zest from two small Meyer lemons

Preheat oven to 350.

For crust/crumble:
Combine butter, brown sugar, flour, oats, baking powder and salt in a medium bowl. Blend with your fingers until all ingredients are evenly moistened and there is no visible loose flour. Press 1/2 of the mixture evenly into the bottom of a 9"x 13" pan - you could go a little smaller with the pan, but don't go any larger. Set aside the remaining half of the mixture.

For the filling:
In a medium bowl, combine sweetened condensed milk, lemon juice and lemon zest. Whisk until well combined. Pour evenly over crust layer.

Scatter remaining crust/crumble mixture over filling - I like to have a variety of chunk sizes in my crumble toppings, but The Pioneer Woman spread hers in a thin, even layer. Use whichever method sounds better to you. Bake for around 25 minutes, or until crumble is golden. After bars have cooled in pan for 30 minutes, cut into squares with a sharp knife, then place pan in fridge for 2 hours or more before serving.

Thursday, April 8, 2010

Homemade Mounds

I wasn't allowed to eat candy growing up. I mean, there were the occasional indulgences on Easter and Halloween, but even then they were carefully rationed - or so my mom thought... I had quite the sweet tooth, and found ways to sneak treats as often as possible. I always discovered the hiding places of the Easter baskets and Halloween bags, helping myself to just enough that I knew wouldn't be missed. And then there was the bookstore.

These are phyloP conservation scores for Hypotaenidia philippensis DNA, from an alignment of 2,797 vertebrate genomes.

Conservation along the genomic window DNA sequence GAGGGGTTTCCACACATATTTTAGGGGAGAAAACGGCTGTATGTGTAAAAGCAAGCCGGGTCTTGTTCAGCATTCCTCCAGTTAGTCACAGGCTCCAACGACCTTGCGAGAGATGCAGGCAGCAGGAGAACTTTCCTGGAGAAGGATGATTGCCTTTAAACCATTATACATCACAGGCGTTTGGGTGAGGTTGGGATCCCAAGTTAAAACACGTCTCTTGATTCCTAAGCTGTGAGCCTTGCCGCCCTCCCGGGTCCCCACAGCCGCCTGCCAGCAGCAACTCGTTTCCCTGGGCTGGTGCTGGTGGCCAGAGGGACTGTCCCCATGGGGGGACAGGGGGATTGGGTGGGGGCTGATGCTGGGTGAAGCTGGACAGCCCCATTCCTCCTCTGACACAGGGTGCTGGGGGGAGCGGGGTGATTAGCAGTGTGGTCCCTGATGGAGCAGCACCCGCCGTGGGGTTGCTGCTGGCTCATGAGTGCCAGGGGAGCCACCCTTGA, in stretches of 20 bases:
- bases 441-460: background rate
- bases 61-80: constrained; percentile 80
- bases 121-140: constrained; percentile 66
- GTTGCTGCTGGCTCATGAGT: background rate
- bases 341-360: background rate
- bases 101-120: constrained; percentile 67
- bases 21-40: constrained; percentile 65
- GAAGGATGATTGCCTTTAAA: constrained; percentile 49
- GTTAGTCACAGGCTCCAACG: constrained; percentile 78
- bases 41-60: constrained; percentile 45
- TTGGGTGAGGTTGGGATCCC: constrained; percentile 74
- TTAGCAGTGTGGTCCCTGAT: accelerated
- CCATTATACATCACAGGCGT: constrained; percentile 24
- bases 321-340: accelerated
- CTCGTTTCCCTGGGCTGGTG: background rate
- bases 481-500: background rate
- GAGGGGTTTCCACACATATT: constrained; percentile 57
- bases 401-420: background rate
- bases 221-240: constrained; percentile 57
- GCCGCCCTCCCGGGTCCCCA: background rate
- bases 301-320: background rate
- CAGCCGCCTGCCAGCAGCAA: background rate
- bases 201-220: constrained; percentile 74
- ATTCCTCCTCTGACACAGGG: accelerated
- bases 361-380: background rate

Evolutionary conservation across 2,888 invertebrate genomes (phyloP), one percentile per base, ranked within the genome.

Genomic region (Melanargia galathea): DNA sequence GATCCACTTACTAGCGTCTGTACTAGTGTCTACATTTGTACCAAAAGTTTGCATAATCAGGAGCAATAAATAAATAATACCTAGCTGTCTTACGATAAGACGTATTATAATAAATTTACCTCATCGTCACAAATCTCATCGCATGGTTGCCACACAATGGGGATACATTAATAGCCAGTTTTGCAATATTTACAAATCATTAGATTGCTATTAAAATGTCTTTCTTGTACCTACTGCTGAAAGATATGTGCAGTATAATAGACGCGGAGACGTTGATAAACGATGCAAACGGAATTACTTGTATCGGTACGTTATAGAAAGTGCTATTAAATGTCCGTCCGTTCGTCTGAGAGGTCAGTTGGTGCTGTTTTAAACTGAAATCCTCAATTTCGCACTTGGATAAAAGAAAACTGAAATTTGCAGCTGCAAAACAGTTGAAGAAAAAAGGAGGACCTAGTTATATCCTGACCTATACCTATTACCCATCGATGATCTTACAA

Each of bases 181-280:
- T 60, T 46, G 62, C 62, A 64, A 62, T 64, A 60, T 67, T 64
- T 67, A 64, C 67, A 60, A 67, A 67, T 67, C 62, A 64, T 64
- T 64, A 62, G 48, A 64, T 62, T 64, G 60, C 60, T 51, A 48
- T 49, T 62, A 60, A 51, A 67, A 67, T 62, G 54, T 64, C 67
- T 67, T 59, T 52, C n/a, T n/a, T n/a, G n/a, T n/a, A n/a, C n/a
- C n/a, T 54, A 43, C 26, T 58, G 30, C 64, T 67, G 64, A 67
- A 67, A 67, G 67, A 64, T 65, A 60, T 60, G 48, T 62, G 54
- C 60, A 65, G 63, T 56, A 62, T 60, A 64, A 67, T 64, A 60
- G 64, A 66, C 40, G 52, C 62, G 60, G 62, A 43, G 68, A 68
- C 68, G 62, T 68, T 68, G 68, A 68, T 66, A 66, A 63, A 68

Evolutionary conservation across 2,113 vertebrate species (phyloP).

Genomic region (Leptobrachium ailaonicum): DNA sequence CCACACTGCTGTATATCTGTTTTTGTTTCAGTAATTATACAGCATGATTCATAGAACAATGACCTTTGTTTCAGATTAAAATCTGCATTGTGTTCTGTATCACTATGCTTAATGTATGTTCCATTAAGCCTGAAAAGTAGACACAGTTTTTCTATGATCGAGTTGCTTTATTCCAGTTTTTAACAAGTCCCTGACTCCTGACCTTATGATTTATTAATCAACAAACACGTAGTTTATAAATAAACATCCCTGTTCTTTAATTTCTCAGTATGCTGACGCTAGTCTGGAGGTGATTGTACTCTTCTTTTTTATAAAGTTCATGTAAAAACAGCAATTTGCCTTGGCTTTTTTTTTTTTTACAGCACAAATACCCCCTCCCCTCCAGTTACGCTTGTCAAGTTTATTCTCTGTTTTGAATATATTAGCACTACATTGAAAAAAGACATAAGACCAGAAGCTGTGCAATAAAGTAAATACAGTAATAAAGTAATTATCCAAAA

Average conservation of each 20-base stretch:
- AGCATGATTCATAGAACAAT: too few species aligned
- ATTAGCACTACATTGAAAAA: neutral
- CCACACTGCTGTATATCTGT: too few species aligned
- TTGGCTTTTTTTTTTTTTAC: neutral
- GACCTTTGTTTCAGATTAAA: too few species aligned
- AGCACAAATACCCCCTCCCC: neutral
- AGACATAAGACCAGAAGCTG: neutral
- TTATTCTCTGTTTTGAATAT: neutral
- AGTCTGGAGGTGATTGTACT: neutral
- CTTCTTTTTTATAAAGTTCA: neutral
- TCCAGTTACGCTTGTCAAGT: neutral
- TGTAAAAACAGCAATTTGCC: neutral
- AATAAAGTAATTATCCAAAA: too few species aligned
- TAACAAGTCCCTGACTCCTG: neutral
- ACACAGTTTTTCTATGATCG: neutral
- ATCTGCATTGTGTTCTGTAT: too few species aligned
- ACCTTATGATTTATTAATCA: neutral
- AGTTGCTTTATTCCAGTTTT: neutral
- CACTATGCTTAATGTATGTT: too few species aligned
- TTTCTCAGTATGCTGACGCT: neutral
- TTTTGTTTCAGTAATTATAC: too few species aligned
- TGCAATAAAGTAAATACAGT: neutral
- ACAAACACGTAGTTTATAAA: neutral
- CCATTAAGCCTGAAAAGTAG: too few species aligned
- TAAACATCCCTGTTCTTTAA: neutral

The school that I grew up attending had (has) a university attached to it, and that university had a bookstore. A small place, carrying the essentials; toothbrushes, greeting cards, tees & hats with the school's logo, and candy. Tons of candy. Oodles of candy. My favorites were Laffy Taffy, Lemonheads and some other sour, chewy thing whose name escapes me. I liked the sour chewy things best of all. Though the university bookstore has since been overhauled and no longer carries such junk food - now it is all organic, corn syrup free, etc... back then they had it all, and I ate it all. I babysat a lot, so I had my own income, and I lived on school campus because my mom taught there. Every day, I would ride my bike home, speed to the bookstore before it closed for the day, stock up on candy and ride home. When we moved out of the place on campus, my mom found a candy wrapper graveyard behind the sofa. Oops.

Mounds weren't one of the things that I bought at the bookstore - remember, it was the sour, chewy things that were my candy of choice - but my mom enjoyed the occasional Mounds, especially when we went to the movie theatre. It was the legitimatly consumed candy of my childhood. As soon as I saw a recipe for homemade Mounds, I knew I had to make them. I'm sure it has been at least a decade since I ate a real Mounds, but I'm positive that these are considerably better than the real thing.